SOUTHWEST MIAMI-DADE, FL (WSVN/CNN) - When an 80-year-old man in Florida spotted a more than 6-foot alligator on his property, he trapped it himself than called 911 to get it hauled away.
Crews had their work cut out for them Tuesday while removing a massive alligator from 80-year-old Ed Chapman’s Miami-area residence. But the successful reptile wrangling was mostly thanks to Chapman, who simply would not back down.
"I'll tell you one thing: I'm 80 years old, and that thing tugged me all over,” Chapman said. “Carried me twisting and fighting all the way across the property."
Chapman learned about the unwanted yard guest from his dog Rocko.
"I saw it because my dog ran out, and then, I saw her veer off. Then, she ran back, and I looked and there it was, walking. I said, ‘D---, that’s a big gator,” Chapman said.
Miami-Dade Police and Florida Fish and Wildlife Conservation Commission officials say the alligator was between 6 and 7 feet long. It would have been more than 8 feet, if not for the fact that part of its tail had been cut off in the wild.
Chapman said he brought out a noose in an attempt to apprehend the alligator. The creature swatted him with its tail, knocking the 80-year-old on his side, but the man kept fighting.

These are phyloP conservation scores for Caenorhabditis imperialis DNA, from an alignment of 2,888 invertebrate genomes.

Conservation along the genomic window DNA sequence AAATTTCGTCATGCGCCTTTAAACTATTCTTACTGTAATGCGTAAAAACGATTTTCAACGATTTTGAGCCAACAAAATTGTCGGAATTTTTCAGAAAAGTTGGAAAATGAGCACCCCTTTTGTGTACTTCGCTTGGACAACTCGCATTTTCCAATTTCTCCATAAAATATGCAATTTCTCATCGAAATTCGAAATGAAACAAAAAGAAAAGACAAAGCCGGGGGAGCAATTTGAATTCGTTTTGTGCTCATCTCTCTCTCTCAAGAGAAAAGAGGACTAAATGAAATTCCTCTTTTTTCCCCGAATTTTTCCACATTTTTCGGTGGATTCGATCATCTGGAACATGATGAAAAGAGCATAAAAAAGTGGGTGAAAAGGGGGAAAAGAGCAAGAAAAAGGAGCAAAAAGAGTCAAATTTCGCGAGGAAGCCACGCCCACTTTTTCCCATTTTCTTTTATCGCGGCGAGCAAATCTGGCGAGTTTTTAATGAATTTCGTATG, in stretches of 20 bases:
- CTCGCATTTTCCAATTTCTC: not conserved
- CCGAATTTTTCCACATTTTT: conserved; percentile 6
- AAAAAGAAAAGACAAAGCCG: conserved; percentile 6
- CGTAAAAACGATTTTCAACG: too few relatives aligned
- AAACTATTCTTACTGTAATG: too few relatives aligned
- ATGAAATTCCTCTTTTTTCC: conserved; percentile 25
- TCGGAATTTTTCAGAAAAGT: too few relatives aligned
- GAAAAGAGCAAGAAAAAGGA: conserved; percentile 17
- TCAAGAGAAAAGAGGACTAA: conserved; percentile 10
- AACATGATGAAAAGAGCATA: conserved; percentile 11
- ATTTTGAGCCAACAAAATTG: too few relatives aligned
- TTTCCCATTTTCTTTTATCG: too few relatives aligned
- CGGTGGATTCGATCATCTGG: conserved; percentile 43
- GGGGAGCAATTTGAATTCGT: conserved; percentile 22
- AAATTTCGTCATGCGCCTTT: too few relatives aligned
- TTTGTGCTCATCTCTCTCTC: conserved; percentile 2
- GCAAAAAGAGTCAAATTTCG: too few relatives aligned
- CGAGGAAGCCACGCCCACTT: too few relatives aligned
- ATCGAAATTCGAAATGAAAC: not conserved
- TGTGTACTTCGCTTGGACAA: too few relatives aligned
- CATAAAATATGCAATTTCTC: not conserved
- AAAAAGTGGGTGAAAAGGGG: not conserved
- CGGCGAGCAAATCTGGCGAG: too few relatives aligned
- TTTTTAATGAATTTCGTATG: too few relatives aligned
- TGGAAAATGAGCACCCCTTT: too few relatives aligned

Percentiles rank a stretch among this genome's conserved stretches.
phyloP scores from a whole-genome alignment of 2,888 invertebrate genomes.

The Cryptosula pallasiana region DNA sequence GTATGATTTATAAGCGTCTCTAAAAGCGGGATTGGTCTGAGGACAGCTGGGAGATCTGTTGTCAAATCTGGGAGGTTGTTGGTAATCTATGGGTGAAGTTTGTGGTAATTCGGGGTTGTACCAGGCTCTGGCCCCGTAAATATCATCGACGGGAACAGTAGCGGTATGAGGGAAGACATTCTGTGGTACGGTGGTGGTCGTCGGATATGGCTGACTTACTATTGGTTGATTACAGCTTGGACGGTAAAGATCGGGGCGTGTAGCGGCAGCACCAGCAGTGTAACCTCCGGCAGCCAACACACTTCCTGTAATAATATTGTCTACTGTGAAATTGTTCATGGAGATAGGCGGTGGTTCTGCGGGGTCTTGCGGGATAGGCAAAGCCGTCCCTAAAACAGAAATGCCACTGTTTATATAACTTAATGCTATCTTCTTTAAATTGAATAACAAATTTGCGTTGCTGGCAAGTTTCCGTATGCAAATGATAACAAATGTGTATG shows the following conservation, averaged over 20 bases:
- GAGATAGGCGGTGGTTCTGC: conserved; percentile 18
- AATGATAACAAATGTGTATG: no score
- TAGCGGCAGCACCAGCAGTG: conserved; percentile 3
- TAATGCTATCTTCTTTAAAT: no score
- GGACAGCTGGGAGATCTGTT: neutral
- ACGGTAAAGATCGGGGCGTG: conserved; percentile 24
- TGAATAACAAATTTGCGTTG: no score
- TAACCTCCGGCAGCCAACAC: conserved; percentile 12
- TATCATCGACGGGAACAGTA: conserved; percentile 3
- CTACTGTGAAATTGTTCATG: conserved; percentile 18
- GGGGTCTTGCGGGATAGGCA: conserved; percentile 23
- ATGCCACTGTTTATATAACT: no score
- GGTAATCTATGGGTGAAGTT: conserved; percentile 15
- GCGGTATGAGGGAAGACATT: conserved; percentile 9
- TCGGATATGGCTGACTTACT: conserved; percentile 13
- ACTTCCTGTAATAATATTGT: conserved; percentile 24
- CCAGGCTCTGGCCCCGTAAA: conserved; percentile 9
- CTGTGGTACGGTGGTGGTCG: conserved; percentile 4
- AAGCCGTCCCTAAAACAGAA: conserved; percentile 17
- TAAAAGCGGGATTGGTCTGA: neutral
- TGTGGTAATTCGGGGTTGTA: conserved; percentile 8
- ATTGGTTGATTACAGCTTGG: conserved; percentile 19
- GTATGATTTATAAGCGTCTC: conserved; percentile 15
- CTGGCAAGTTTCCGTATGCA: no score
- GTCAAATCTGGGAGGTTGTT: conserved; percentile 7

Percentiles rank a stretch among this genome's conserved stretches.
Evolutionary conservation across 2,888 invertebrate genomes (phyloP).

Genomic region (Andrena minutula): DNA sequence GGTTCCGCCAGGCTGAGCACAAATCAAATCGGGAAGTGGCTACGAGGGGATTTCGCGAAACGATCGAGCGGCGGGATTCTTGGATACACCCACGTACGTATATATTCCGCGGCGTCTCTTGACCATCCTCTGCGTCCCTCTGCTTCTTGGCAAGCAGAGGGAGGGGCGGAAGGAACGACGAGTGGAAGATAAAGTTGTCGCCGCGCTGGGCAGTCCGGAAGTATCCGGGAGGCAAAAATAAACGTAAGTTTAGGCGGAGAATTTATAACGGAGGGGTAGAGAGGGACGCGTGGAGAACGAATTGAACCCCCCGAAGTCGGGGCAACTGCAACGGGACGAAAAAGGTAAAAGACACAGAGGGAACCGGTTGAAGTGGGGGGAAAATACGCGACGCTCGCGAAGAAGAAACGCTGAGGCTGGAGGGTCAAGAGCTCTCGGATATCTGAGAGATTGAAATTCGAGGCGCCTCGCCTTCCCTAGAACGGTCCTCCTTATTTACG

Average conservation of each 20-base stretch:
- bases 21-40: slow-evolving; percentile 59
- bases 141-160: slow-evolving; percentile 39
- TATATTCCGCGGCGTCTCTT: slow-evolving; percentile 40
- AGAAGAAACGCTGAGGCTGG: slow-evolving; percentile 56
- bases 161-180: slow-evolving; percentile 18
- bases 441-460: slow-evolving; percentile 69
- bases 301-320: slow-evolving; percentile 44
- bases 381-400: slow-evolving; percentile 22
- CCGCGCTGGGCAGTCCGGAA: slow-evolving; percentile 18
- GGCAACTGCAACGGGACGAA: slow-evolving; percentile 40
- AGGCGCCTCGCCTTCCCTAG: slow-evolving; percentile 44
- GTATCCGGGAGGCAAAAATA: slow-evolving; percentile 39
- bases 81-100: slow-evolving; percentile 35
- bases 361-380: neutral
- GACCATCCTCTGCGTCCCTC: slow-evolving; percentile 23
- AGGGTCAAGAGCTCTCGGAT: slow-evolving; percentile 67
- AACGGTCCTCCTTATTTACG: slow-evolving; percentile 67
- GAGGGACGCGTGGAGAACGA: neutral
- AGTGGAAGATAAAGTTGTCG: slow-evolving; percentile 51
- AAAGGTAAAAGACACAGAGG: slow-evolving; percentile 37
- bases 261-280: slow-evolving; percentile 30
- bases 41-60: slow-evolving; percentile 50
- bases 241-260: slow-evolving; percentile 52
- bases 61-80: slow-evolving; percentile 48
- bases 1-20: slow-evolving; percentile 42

"I went and got the noose pole, and I got it around its neck. And we argued together ‘til we got all the way over to this pond, and then, he got his front legs down in the reeds. Then, we went all the way down. He had a space in the water,” he said.
It was then that Chapman called 911.
“I said, ‘I just need some help. I got it contained, but I need some help. I can’t get it out by myself,'" he said.
Wildlife officials responded within 30 minutes of Chapman’s phone call. They surrounded the alligator and used duct tape to restrain it before putting it in the back of a marked pickup truck.
No was hurt during the encounter.
Chapman said this incident is nothing strange. After all, he collects poisonous snakes for venom research and also breeds wolves. But he denies he’s a “tough guy.”
"Nah, not tough. Just been around this stuff a long time,” he said.
According to wildlife experts, alligator sightings will likely increase in the near future, as mating season is approaching.